Regarding the EUDR, one of the main criticisms is the selection bias in creating a list of products that does not include EU areas and is restricted to tropical zones of developing countries. Additionally, there are problems regarding the criteria and scope in the classification of risk zones, the difficulty for exporters in tracking production, and the possibility of bundling of geolocation technology for this purpose by Europeans. Another concern is how the new regulation will impact small producers, who may not be able to adapt within the deadline set by European legislation.

        Faced with these incoming impacts, some developing countries that export commodities listed in the EUDR, such as Brazil and Indonesia, have become partners in questioning the discriminatory nature of these new EU rules for international trade. In November 2022, an alliance composed by Argentina, Bolivia, Brazil, Colombia, Côte d’Ivoire, Ecuador, Ghana, Guatemala, Honduras, Indonesia, Malaysia, Nigeria, Paraguay, and Peru released a joint letter within the scope of the WTO stating that the EUDR proposal disregarded the local conditions and national legislation of developing countries, as well as their efforts to combat deforestation (WTO, 2022). They also recalled the principle of common but differentiated responsibilities and the historical role of EU Member States in forest degradation activities and climate change throughout their industrialization process.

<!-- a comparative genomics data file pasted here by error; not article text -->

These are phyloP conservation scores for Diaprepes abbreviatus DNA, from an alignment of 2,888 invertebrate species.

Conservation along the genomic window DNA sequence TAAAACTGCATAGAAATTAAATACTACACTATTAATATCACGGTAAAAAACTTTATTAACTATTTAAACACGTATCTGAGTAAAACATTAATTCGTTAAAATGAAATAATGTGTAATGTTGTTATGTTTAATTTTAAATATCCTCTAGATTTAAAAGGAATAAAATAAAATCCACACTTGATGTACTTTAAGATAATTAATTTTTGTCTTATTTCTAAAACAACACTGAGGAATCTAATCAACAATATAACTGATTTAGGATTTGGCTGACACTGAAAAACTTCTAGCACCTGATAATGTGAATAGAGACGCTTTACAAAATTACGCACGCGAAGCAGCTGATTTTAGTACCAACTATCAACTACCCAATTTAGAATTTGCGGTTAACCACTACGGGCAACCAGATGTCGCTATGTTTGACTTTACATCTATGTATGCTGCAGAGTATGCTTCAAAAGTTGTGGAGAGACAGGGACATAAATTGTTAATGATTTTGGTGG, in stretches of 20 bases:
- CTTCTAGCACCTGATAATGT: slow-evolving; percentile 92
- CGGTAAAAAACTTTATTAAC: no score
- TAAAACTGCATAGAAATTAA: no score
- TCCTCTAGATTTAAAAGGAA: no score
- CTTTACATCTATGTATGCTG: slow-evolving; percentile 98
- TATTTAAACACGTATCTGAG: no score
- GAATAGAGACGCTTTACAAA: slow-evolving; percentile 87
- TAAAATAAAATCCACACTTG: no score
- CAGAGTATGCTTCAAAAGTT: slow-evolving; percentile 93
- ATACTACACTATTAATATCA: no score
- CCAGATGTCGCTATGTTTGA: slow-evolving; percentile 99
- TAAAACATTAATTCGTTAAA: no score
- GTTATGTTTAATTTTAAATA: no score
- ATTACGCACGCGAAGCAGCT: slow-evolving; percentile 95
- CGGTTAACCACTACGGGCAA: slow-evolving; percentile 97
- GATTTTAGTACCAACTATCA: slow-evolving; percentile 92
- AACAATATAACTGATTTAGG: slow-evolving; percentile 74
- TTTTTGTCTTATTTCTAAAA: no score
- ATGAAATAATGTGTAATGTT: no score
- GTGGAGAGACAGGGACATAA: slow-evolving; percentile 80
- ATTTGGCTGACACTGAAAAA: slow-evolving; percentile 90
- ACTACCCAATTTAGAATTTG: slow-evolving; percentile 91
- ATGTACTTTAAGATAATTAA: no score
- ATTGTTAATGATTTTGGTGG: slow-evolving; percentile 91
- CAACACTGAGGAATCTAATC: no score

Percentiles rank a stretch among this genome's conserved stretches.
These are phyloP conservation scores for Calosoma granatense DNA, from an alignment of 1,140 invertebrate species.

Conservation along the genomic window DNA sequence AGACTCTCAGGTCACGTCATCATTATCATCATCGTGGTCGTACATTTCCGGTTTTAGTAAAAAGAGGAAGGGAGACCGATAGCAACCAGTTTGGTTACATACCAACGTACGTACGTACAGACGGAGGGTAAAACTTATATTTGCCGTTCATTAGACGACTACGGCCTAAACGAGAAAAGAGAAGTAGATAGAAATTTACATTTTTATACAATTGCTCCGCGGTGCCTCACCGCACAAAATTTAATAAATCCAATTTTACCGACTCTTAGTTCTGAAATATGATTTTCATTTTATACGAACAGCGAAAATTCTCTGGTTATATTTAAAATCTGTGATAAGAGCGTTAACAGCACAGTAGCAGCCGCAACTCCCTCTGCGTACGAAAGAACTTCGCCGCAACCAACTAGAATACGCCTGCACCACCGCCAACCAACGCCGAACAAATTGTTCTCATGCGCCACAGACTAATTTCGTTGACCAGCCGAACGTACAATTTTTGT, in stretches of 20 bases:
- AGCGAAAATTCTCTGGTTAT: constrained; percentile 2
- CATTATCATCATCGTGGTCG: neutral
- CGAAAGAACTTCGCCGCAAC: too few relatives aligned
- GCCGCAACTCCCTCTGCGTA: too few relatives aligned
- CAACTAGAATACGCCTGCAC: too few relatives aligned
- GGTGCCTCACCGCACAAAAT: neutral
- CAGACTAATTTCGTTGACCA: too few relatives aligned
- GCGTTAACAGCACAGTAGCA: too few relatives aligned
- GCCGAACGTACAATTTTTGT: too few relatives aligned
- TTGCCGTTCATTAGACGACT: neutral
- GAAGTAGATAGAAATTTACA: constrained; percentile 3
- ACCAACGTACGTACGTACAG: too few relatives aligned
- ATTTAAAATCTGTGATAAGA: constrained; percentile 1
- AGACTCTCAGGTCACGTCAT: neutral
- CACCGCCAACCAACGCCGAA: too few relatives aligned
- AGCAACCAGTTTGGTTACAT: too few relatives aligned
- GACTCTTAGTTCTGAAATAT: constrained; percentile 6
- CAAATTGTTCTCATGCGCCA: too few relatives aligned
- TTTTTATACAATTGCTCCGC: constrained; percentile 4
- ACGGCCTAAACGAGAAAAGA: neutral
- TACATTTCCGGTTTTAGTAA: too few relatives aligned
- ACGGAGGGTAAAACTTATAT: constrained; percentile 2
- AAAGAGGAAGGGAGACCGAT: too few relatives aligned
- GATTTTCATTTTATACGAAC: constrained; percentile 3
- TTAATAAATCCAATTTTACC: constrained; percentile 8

This group of developing countries expressed concern with the European approach in drafting this regulation outside multilateral negotiations or without consultation with affected States and adopting a unilateral measure that imposes a retroactive deadline and subjective criteria classification of producing countries as risk zones. Furthermore, they warned about the punitive nature of the new regulation, with expensive traceability requirements and an insufficient transition period, which could have economic and social consequences for developing countries.